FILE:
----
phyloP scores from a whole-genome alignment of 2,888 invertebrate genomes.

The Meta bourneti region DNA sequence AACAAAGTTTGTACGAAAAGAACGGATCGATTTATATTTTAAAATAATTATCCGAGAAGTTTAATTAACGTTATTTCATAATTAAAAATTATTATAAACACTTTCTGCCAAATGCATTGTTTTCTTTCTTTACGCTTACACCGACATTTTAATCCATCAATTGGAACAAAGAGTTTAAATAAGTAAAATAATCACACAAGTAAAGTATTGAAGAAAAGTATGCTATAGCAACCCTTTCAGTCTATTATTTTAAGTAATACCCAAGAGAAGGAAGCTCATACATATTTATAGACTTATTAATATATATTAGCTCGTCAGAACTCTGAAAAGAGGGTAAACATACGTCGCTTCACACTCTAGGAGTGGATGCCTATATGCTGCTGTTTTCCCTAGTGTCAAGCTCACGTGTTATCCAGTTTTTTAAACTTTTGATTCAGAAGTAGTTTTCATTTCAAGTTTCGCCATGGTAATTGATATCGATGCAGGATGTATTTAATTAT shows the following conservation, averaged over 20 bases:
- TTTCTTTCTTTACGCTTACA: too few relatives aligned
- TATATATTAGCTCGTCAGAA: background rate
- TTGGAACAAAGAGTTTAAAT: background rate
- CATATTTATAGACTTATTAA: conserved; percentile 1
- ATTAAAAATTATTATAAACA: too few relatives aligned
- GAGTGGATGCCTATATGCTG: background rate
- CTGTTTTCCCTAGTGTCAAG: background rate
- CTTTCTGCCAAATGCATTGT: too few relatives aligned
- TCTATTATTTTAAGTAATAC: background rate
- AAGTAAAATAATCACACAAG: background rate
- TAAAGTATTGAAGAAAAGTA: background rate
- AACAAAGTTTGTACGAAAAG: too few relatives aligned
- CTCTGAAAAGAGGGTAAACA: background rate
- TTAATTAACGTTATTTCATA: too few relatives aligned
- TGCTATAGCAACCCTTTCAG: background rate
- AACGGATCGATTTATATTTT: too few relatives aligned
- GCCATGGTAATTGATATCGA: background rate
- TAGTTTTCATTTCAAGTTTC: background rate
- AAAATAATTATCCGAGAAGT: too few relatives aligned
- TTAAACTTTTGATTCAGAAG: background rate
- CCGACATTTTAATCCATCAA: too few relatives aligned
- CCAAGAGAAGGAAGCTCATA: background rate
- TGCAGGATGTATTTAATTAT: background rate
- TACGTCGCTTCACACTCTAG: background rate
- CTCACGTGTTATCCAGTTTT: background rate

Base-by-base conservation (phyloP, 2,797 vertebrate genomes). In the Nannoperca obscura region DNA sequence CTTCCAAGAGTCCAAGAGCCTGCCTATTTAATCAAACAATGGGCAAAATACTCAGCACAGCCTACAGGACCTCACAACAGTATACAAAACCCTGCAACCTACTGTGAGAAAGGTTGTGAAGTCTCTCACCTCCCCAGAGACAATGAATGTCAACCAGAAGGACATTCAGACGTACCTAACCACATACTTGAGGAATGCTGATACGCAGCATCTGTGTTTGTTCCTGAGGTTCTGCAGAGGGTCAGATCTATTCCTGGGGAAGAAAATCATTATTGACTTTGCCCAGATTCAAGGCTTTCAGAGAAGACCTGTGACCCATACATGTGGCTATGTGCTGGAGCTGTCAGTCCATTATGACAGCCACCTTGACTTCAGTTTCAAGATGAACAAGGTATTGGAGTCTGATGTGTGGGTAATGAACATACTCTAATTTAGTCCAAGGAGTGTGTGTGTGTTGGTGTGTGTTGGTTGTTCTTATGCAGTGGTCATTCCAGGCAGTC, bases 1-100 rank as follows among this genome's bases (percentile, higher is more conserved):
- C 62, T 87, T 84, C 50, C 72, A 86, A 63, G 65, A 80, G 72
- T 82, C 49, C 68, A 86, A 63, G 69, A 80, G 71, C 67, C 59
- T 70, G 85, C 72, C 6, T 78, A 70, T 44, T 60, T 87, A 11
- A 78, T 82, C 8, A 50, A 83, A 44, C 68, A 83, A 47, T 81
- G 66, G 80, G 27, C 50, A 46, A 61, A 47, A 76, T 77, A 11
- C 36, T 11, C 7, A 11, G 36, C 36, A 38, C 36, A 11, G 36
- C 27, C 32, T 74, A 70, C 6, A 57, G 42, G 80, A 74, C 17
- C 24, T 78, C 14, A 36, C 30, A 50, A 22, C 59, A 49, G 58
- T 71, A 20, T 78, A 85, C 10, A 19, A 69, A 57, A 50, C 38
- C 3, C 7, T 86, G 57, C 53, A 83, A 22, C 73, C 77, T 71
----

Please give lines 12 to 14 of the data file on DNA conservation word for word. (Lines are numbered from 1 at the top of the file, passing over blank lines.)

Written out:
- AAGTAAAATAATCACACAAG: background rate
- TAAAGTATTGAAGAAAAGTA: background rate
- AACAAAGTTTGTACGAAAAG: too few relatives aligned